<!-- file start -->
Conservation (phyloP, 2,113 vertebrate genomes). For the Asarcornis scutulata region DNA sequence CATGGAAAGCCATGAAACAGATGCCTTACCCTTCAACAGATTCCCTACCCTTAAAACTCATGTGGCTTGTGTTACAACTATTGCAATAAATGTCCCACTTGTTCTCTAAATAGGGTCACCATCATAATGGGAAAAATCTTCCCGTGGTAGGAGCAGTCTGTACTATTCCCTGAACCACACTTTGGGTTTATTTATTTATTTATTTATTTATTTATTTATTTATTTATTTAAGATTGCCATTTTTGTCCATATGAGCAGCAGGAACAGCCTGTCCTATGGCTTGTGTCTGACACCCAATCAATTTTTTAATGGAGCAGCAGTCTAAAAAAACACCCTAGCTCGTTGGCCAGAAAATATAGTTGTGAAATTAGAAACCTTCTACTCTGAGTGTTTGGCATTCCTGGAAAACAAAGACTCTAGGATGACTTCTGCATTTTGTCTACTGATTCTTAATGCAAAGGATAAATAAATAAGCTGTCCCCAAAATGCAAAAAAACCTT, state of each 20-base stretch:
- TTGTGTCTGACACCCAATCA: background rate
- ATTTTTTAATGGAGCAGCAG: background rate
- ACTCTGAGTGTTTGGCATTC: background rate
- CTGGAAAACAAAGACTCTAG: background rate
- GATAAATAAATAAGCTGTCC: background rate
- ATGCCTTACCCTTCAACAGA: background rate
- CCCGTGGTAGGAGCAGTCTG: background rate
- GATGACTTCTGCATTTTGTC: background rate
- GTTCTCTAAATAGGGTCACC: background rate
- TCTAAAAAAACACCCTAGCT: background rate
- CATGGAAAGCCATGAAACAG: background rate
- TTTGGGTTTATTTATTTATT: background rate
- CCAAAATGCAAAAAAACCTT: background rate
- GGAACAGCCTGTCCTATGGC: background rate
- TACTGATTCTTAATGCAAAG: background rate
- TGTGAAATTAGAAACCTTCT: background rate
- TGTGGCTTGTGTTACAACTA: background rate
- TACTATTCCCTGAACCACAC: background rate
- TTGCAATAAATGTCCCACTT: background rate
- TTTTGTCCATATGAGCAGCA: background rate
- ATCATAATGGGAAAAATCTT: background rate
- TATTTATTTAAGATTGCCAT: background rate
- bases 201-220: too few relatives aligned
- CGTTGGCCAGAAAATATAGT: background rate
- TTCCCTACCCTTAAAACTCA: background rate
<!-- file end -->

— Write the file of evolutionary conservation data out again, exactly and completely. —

Conservation (phyloP, 2,113 vertebrate genomes). For the Asarcornis scutulata region DNA sequence CATGGAAAGCCATGAAACAGATGCCTTACCCTTCAACAGATTCCCTACCCTTAAAACTCATGTGGCTTGTGTTACAACTATTGCAATAAATGTCCCACTTGTTCTCTAAATAGGGTCACCATCATAATGGGAAAAATCTTCCCGTGGTAGGAGCAGTCTGTACTATTCCCTGAACCACACTTTGGGTTTATTTATTTATTTATTTATTTATTTATTTATTTATTTATTTAAGATTGCCATTTTTGTCCATATGAGCAGCAGGAACAGCCTGTCCTATGGCTTGTGTCTGACACCCAATCAATTTTTTAATGGAGCAGCAGTCTAAAAAAACACCCTAGCTCGTTGGCCAGAAAATATAGTTGTGAAATTAGAAACCTTCTACTCTGAGTGTTTGGCATTCCTGGAAAACAAAGACTCTAGGATGACTTCTGCATTTTGTCTACTGATTCTTAATGCAAAGGATAAATAAATAAGCTGTCCCCAAAATGCAAAAAAACCTT, state of each 20-base stretch:
- TTGTGTCTGACACCCAATCA: background rate
- ATTTTTTAATGGAGCAGCAG: background rate
- ACTCTGAGTGTTTGGCATTC: background rate
- CTGGAAAACAAAGACTCTAG: background rate
- GATAAATAAATAAGCTGTCC: background rate
- ATGCCTTACCCTTCAACAGA: background rate
- CCCGTGGTAGGAGCAGTCTG: background rate
- GATGACTTCTGCATTTTGTC: background rate
- GTTCTCTAAATAGGGTCACC: background rate
- TCTAAAAAAACACCCTAGCT: background rate
- CATGGAAAGCCATGAAACAG: background rate
- TTTGGGTTTATTTATTTATT: background rate
- CCAAAATGCAAAAAAACCTT: background rate
- GGAACAGCCTGTCCTATGGC: background rate
- TACTGATTCTTAATGCAAAG: background rate
- TGTGAAATTAGAAACCTTCT: background rate
- TGTGGCTTGTGTTACAACTA: background rate
- TACTATTCCCTGAACCACAC: background rate
- TTGCAATAAATGTCCCACTT: background rate
- TTTTGTCCATATGAGCAGCA: background rate
- ATCATAATGGGAAAAATCTT: background rate
- TATTTATTTAAGATTGCCAT: background rate
- bases 201-220: too few relatives aligned
- CGTTGGCCAGAAAATATAGT: background rate
- TTCCCTACCCTTAAAACTCA: background rate